He heard a laugh, and it not only interrupted his words but also destroyed the peace of his self-absorption with the vile pain of a reality intruding upon the beauty of a dream. He couldn't understand whence the sound came. He could see, foreshortened, the tear-stained, dolorous face of the woman stretched out, and with her head thrown over the back of the seat. He thought the piercing noise was a delusion. But another shrill peal followed by a deep sob and succeeded by another shriek of mirth positively seemed to tear him out from where he stood. He bounded to the door. It was closed. He turned the key and thought: that's no good. . . . "Stop this!" he cried, and perceived with alarm that he could hardly hear his own voice in the midst of her screaming. He darted back with the idea of stifling that unbearable noise with his hands, but stood still distracted, finding himself as unable to touch her as though she had been on fire. He shouted, "Enough of this!" like men shout in the tumult of a riot, with a red face and starting eyes; then, as if swept away before another burst of laughter, he disappeared in a flash out of three looking-glasses, vanished suddenly from before her. For a time the woman gasped and laughed at no one in the luminous stillness of the empty room.

He reappeared, striding at her, and with a tumbler of water in his hand. He stammered: "Hysterics--Stop--They will hear--Drink this." She laughed at the ceiling. "Stop this!" he cried. "Ah!"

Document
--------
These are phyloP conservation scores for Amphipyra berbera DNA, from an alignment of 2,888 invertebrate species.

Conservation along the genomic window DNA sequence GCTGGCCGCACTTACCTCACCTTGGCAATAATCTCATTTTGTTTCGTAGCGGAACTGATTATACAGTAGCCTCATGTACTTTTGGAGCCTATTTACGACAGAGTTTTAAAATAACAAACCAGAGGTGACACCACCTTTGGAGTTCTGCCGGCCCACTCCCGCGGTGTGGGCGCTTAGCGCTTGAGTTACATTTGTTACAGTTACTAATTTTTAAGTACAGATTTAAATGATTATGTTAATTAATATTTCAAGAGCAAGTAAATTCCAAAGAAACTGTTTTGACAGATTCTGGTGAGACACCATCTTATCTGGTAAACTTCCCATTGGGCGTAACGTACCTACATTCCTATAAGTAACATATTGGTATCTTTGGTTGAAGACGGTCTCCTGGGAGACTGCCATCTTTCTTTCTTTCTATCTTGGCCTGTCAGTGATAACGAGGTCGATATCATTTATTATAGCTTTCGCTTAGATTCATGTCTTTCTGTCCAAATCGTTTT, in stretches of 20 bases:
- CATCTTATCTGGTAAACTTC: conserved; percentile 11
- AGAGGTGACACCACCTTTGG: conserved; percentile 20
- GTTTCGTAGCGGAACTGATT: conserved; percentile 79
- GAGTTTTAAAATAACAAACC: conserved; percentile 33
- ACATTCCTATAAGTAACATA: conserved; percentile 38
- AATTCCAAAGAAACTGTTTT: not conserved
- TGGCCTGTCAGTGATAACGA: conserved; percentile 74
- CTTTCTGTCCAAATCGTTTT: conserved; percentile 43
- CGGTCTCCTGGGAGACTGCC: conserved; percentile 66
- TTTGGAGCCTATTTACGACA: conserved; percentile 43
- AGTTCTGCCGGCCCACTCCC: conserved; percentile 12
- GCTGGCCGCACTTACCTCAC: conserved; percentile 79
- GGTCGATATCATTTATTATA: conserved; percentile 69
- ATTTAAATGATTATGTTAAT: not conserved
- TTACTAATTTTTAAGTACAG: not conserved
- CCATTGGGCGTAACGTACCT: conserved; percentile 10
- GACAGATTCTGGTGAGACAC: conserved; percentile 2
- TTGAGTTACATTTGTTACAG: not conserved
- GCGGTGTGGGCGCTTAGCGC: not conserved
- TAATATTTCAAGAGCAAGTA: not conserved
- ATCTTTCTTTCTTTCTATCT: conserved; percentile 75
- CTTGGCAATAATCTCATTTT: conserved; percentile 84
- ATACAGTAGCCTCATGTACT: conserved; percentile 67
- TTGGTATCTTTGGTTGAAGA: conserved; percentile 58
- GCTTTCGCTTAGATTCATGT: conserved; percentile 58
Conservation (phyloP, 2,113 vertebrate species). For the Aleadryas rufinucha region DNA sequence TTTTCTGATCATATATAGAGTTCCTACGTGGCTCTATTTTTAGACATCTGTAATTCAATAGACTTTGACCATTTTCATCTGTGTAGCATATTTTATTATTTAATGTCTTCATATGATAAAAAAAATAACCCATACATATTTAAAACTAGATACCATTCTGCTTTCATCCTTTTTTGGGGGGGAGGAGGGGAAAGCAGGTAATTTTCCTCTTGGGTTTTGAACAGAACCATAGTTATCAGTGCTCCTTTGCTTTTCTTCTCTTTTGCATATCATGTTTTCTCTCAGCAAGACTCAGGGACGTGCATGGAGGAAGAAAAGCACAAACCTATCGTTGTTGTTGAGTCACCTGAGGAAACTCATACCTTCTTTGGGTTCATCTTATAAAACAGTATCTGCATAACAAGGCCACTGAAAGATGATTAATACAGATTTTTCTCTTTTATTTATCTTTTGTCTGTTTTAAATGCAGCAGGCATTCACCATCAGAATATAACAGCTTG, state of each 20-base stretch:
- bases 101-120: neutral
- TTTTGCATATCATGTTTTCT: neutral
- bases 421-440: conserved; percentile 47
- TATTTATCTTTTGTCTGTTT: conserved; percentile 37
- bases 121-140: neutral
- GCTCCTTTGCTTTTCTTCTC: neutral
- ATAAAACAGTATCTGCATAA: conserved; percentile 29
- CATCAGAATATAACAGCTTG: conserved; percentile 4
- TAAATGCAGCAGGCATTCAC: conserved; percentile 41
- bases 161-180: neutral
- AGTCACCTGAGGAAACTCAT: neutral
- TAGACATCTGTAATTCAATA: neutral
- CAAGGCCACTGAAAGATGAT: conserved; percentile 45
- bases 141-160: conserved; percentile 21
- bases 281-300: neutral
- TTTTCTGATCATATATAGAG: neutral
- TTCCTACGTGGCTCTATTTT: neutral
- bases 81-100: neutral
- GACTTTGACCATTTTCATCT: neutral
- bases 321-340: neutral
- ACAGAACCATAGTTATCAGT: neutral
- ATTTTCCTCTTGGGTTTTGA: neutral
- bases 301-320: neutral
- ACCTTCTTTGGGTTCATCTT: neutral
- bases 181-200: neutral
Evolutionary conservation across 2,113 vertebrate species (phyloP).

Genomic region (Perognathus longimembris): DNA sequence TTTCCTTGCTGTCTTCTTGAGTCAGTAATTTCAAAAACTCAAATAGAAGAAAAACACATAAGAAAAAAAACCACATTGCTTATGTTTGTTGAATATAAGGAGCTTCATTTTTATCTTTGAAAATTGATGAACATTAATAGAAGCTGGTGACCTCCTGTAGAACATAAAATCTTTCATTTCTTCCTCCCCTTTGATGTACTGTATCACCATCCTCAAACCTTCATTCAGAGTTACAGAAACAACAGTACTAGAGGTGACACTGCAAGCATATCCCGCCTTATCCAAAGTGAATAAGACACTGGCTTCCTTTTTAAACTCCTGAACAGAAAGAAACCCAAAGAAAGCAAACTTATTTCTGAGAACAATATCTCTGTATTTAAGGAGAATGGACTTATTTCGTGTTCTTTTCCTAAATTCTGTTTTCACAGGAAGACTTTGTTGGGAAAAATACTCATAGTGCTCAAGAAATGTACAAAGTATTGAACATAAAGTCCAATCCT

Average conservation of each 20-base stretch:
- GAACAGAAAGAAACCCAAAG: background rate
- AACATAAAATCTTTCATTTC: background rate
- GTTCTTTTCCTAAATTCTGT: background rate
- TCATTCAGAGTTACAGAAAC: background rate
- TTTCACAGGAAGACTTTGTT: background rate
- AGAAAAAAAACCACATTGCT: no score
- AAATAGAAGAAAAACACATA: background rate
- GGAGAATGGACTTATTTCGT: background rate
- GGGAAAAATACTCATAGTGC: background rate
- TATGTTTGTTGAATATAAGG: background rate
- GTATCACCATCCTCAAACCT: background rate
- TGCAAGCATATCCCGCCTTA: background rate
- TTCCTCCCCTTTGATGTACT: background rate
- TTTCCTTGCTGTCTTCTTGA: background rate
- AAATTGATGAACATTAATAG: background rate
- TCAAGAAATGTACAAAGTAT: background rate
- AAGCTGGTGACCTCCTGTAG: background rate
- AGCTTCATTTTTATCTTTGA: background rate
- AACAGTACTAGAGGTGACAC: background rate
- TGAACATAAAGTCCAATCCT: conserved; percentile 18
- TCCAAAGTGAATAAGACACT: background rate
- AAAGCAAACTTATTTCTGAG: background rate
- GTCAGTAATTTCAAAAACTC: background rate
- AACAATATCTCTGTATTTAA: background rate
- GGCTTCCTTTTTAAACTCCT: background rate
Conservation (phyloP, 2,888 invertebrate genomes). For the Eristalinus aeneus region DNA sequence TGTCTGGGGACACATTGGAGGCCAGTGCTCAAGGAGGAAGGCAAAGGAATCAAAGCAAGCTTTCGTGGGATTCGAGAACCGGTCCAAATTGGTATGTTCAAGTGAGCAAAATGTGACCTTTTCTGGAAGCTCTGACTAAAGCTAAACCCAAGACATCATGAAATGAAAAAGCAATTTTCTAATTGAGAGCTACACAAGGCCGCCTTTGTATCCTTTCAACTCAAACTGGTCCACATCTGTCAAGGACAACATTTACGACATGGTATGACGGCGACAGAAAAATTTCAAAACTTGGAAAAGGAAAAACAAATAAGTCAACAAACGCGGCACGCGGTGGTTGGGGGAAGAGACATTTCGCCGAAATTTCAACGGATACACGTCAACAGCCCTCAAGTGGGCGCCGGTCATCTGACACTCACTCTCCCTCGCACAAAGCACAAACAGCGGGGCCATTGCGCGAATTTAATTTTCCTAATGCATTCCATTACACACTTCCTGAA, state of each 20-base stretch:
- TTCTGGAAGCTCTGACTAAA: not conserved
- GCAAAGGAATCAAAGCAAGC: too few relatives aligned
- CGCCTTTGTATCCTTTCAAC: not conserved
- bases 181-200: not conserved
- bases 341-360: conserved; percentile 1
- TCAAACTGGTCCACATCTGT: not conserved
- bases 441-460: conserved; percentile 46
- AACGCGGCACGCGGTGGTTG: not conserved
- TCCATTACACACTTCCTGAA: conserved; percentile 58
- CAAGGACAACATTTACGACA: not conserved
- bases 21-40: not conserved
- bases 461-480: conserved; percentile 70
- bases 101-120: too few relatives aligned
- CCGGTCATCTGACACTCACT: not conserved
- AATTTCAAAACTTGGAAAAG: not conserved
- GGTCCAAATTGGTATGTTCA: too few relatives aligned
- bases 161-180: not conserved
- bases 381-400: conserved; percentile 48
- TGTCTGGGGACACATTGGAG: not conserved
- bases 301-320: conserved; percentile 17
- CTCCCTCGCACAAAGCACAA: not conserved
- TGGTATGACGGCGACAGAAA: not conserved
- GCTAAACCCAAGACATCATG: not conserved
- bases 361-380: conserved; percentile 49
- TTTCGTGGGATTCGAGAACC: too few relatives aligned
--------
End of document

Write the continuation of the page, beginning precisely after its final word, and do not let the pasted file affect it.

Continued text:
He flung the water in her face, putting into the action all the secret brutality of his spite, yet still felt that it would have been perfectly excusable--in any one--to send the tumbler after the water. He restrained himself, but at the same time was so convinced nothing could stop the horror of those mad shrieks that, when the first sensation of relief came, it did not even occur to him to doubt the impression of having become suddenly deaf. When, next moment, he became sure that she was sitting up, and really very quiet, it was as though everything--men, things, sensations, had come to a rest. He was prepared to be grateful. He could not take his eyes off her, fearing, yet unwilling to admit, the possibility of her beginning again; for, the experience, however contemptuously he tried to think of it, had left the bewilderment of a mysterious terror. Her face was streaming with water and tears; there was a wisp of hair on her forehead, another stuck to her cheek; her hat was on one side, undecorously tilted; her soaked veil resembled a sordid rag festooning her forehead. There was an utter unreserve in her aspect, an abandonment of safeguards, that ugliness of truth which can only be kept out of daily life by unremitting care for appearances. He did not know why, looking at her, he thought suddenly of to-morrow, and why the thought called out a deep feeling of unutterable, discouraged weariness--a fear of facing the succession of days. To-morrow! It was as far as yesterday. Ages elapsed between sunrises--sometimes. He scanned her features like one looks at a forgotten country. They were not distorted--he recognized landmarks, so to speak; but it was only a resemblance that he could see, not the woman of yesterday--or was it, perhaps, more than the woman of yesterday? Who could tell? Was it something new? A new expression--or a new shade of expression? or something deep--an old truth unveiled, a fundamental and hidden truth--some unnecessary, accursed certitude? He became aware that he was trembling very much, that he had an empty tumbler in his hand--that time was passing. Still looking at her with lingering mistrust he reached towards the table to put the glass down and was startled to feel it apparently go through the wood. He had missed the edge. The surprise, the slight jingling noise of the accident annoyed him beyond expression. He turned to her irritated.